WestConnex road widening met with protests

Dozens of residents and supporters protested on April 26 and 27 in Euston Road, Alexandria, against the destruction of more than 70 trees as part of road widening works for the controversial WestConnex St Peters Interchange.

The destruction is part of work to widen Euston Road from four lanes to seven. The plan would bring about 70,000 cars and trucks a day to within 180cm of more than 90 apartments and townhouses.

"We've been insulted, not consulted, every step of the way," said Euston Road resident Carmel Delprat. "There are fatal accidents just waiting to happen if [NSW Premier] Gladys Berejiklian builds this road just 180cm from people's front doors and children's bedrooms. It is not a matter of if, but when.

"Residents have made formal submissions, and we've called and written to ministers and the authorities to ask them to halt these works. But they've continued to ignore our valid concerns. And now they're planning to destroy our trees in their haste to widen this road.

"That's why we're holding this protest to call on Premier Berejiklian and the Minister for WestConnex Stuart Ayres to halt these works, stop this destruction, and meet with us."

NSW Labor shadow minister for roads Jodi McKay, the Australian Greens, and Sydney Lord Mayor Clover Moore have all called for a halt to WestConnex works on Euston Road.

Meanwhile, with a recent analysis by the Sydney City Council revealing that the total cost of WestConnex plus all the necessary road connections and extensions would be around $45 billion, the Nature Conservation Council (NCC) has estimated that electricity for the whole of NSW could be supplied from 100% renewable sources for about the same level of investment.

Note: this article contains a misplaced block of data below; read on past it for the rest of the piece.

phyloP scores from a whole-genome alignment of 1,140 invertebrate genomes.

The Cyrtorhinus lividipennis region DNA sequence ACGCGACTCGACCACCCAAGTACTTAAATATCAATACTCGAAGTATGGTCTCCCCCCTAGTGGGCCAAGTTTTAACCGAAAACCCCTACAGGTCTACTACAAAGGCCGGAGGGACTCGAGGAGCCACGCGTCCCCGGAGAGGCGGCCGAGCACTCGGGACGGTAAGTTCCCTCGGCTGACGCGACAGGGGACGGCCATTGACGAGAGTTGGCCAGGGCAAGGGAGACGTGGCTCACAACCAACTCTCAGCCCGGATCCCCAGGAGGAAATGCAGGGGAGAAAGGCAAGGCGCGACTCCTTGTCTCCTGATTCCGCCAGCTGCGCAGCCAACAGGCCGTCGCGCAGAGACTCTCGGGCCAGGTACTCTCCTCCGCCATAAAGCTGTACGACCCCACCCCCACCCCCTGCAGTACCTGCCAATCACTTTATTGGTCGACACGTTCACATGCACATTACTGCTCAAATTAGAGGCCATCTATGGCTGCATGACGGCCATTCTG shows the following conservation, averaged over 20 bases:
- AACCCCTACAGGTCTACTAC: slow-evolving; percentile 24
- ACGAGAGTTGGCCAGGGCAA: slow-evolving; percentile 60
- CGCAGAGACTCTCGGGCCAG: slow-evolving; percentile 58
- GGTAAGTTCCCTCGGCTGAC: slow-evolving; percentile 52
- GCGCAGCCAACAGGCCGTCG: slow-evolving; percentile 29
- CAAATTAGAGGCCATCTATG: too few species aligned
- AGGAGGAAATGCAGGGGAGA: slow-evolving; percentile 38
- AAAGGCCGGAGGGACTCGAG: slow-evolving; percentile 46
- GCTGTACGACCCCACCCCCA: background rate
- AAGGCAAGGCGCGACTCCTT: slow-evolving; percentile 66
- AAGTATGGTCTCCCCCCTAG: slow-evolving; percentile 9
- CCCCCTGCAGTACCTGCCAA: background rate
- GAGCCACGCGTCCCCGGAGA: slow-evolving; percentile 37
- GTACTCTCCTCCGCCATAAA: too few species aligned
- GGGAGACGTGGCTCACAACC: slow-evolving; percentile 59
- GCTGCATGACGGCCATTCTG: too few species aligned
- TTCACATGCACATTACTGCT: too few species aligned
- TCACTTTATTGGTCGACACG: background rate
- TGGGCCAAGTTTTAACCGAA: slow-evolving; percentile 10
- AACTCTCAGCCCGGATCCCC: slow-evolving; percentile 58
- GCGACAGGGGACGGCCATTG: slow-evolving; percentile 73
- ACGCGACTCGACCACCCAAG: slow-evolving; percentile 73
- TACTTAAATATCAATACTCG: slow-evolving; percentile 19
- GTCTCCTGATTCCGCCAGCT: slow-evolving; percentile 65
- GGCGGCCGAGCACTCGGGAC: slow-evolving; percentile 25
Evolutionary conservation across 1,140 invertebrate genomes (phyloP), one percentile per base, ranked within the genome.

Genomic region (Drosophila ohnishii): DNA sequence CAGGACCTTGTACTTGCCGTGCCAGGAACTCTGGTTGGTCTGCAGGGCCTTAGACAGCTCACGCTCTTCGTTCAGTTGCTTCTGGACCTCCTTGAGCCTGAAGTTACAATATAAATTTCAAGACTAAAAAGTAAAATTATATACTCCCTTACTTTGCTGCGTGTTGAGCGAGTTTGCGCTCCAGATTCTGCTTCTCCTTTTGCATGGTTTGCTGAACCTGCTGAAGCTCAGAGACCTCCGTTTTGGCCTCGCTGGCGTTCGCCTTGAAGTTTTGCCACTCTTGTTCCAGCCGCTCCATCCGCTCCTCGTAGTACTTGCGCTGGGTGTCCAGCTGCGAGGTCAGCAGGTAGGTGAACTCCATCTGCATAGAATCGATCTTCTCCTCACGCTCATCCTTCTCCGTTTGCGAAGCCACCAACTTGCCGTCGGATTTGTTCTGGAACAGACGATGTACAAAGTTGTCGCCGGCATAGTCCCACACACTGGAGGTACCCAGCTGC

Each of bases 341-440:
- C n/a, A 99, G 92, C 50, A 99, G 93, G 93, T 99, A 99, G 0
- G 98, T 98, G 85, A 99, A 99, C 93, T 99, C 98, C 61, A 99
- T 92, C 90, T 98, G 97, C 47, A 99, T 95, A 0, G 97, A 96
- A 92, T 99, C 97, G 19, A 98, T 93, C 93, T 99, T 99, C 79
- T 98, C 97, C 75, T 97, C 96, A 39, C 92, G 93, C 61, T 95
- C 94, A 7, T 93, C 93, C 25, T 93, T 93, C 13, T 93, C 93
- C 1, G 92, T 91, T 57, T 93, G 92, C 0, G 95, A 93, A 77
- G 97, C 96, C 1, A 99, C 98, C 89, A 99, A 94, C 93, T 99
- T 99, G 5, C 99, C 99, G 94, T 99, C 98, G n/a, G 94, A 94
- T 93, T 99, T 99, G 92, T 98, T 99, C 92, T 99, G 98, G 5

"With strong leadership and a clear strategy for public and private investment of about $46.5 billion, NSW could cut itself free from polluting electricity sources by 2030," NCC CEO Kate Smolski said on April 19.

"That includes $31 billion for new wind and solar projects and $15.5 billion for pumped hydro and new transmission lines linking those new projects to the grid, shepherding in a wave of new energy jobs. That's about the same investment that governments and the private sector are making in the controversial WestConnex network of roads and tunnels.

"Unlike WestConnex however, a 100% renewables grid would make communities and the environment cleaner, healthier and more sustainable. That's an investment we think is well worth making."

In another startling revelation about WestConnex, residents living in the path of the M5 WestConnex tunnel have had the land seized from beneath their feet. Almost 150 residents in St Peters and Sydenham have received letters from the state government since January, informing them that the "sub-surface property" below their homes will be compulsorily acquired without compensation, the April 26 Inner West Courier reported.

A further 436 acquisitions in Sydney's inner west have been made, with families displaced, buildings demolished and residents receiving inadequate compensation. In the latest cases, the acquisitions only apply to sub-surface land where the twin M5 tunnels pass directly below homes.

And clauses in the Land Acquisition Act mean affected homeowners are not entitled to compensation. Tunnelling on the 9 kilometre twin tunnels from St Peters to Beverly Hills began last December, with work continuing 24 hours a day.

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